A member of the UK parliament has emphasised the need for a national wound care strategy during a recent debate in the House of Commons, highlighting that “diagnosis is difficult, but rapid diagnosis is absolutely essential”. Ann Clywd, MP for the Welsh constituency of Cynon Valley, brought forward the debate due to her own experience of suffering with a chronic wound.
Describing it as “the most painful thing I have ever come across,” Clywd arrived at Parliament straight from her hospital bed to speak on the subject of lower limb wound care. In response to a debate held in the House of Lords, which revealed that wound care is a massive challenge to the NHS—but one that lacks priority or investment—the MP called for urgent action to improve the standard of care.
It was noted that, according to a speech delivered by Una Adderley (Wakefield, UK) at the Health Service Journal patient safety congress, leg ulcers represent 40% of chronic wounds but only 7% of the chronic wounds that are treated.
Clywd added that “while 60% of all wounds heal within a year, a huge resource has to be committed to managing untreated wounds”, with the cost of treating two million patients with wounds every year estimated to be over £5 billion.
One of the key problems impacting wound care across the UK, as argued by Clywd, is that “healing takes far too long”. She said: “I am told that, ideally, 70% of venous leg ulcerations should heal within 12 to 16 weeks, and 98% in 24 weeks. In reality, however, research shows that healing rates at six months have been reported as low as 9%, with infection rates as high as 58%.”
Looking ahead to the future, Clywd warned that without a national strategy which prioritises faster diagnoses and the prevention of infection, as well as providing more investment, patients will receive worse care for their injuries, while costs for other parts of the NHS will continue to rise.
Caroline Dinenage, Minister of State for Social Care, responded to calls for a new strategy during the debate, stating that “I think we all recognise the importance of ensuring that patients have access to high-quality lower limb wound care”.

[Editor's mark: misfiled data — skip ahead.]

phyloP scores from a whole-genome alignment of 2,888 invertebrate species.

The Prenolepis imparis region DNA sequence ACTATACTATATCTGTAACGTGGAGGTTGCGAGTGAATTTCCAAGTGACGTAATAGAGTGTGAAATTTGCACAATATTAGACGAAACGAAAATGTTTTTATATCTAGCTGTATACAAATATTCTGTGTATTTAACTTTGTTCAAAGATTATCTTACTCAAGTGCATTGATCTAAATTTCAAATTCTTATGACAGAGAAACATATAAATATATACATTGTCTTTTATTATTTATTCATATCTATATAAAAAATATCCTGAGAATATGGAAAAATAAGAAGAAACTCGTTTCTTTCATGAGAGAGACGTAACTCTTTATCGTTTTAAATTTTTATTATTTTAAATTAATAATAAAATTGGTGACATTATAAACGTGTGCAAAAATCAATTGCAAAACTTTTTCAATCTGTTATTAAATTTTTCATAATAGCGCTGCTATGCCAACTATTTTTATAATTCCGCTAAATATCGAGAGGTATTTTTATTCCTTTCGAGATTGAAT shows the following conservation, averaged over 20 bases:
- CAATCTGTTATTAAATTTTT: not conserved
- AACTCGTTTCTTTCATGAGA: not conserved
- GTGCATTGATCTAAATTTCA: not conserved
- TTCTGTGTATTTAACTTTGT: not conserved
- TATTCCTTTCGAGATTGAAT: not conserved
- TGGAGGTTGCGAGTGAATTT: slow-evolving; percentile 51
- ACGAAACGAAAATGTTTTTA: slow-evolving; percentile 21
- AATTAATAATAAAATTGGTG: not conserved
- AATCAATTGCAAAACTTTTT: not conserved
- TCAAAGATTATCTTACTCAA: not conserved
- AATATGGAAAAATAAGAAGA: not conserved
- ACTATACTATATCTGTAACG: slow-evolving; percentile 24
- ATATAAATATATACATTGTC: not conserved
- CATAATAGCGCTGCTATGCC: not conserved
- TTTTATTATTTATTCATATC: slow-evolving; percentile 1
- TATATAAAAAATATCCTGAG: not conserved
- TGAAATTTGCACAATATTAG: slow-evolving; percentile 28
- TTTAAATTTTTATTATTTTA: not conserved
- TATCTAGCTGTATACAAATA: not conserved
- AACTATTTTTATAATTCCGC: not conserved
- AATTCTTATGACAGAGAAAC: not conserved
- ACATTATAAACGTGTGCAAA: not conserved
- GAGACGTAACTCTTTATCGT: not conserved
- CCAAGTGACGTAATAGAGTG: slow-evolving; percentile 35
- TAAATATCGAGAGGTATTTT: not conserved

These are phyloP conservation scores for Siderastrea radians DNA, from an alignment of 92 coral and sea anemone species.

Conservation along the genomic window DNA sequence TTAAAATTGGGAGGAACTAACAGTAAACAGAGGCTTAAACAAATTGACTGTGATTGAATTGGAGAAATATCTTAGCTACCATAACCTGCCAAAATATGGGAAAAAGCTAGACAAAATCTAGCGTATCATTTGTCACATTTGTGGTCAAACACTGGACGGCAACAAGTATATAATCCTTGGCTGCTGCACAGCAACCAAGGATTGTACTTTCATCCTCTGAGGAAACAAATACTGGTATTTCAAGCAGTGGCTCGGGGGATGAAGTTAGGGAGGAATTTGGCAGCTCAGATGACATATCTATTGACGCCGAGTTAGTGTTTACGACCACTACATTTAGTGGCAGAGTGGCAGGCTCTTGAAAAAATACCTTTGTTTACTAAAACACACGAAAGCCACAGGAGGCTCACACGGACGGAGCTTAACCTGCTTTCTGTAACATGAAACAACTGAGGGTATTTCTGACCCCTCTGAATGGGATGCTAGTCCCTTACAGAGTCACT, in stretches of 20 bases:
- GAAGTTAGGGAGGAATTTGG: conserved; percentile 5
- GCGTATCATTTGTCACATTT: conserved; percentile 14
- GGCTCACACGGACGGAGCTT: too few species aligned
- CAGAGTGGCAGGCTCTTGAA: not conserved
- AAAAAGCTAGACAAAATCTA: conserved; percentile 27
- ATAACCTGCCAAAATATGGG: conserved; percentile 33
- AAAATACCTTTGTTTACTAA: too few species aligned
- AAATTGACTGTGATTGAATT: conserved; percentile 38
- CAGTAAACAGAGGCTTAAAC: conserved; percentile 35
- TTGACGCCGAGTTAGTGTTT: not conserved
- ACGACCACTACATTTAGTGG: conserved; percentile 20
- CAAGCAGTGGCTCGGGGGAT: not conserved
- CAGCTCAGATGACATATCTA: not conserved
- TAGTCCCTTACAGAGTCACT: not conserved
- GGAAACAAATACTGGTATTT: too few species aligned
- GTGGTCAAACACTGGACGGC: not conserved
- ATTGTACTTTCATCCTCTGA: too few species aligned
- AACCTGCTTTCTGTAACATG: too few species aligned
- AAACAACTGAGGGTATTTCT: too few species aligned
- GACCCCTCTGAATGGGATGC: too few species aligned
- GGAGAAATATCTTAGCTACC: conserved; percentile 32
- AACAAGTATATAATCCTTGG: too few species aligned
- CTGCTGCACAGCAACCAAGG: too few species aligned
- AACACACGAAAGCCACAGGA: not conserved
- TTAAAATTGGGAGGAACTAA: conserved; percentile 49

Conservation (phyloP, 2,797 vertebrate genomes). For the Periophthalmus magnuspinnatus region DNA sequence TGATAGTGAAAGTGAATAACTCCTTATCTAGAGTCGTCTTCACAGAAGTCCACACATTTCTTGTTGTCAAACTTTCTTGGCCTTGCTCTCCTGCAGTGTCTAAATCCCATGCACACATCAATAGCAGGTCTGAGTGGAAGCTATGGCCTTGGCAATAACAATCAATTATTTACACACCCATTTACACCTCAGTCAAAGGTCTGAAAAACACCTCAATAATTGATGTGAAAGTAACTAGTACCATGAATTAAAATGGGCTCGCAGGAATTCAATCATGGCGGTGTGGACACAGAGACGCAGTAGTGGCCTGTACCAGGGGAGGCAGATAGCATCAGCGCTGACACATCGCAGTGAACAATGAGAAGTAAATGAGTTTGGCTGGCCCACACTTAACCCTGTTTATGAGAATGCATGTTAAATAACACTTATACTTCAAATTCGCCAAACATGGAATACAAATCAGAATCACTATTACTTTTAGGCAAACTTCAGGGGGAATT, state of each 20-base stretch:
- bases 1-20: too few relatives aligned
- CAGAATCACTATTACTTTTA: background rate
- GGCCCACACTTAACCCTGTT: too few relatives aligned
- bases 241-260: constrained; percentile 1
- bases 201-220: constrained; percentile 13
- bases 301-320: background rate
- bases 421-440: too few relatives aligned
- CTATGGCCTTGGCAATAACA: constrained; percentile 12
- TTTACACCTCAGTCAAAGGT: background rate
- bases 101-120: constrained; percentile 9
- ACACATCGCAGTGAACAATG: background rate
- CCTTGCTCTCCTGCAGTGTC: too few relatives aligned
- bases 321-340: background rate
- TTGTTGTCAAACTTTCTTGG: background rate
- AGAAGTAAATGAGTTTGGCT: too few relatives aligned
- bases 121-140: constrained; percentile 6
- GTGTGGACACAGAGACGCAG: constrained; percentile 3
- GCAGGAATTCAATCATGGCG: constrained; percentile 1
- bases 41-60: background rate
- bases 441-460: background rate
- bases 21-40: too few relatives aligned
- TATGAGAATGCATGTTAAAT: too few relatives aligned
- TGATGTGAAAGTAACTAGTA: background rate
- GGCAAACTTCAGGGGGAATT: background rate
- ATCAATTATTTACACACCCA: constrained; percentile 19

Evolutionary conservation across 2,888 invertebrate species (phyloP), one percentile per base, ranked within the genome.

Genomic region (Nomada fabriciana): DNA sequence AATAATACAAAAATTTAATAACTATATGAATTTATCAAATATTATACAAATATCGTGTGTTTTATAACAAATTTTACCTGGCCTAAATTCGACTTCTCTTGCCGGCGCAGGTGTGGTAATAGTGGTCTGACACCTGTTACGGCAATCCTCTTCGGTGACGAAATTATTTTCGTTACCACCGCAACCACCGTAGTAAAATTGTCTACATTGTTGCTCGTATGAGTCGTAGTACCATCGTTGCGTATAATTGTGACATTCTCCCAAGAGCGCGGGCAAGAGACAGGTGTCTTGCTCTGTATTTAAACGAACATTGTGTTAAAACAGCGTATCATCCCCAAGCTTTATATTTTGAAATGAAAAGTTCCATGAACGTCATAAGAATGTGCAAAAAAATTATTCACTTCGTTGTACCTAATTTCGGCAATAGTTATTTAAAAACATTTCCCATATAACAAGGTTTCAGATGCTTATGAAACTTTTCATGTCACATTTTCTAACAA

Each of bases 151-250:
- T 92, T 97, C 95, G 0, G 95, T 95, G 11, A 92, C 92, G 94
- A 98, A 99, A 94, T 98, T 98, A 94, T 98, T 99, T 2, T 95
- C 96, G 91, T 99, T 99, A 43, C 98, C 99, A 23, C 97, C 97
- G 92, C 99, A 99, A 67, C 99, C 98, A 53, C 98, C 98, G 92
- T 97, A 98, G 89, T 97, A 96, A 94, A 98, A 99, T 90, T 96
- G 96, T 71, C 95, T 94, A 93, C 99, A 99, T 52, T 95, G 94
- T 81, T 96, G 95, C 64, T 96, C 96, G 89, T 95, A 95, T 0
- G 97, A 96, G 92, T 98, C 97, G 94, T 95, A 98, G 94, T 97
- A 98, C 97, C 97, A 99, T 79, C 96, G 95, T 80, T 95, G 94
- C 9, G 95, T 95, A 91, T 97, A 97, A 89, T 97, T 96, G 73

She announced: “Our priority is for leg ulcers of this type to be treated early and in the community when that is possible, without the need for further hospital admissions or GP appointments. I think that that preventative approach is right for patients and for the system. It is key for wound care to be delivered effectively and efficiently.
“That is why NHS England and NHS Improvement have commissioned the Academic Health Science Network to develop and deliver a national wound care strategy programme for England, which aims to improve the quality of wound care provision. It is a comprehensive programme, which covers improving prevention of pressure ulcers, wound care of the lower leg, and management of surgical wounds.”
The programme, which began its work in 2018, aims to take a data-driven approach to developing national clinical standards of care, improving patient experience and outcomes, as well as working alongside the industry to ensure that wound care products are reaching patients at the right time. There are also plans to improve the provision of wound care training.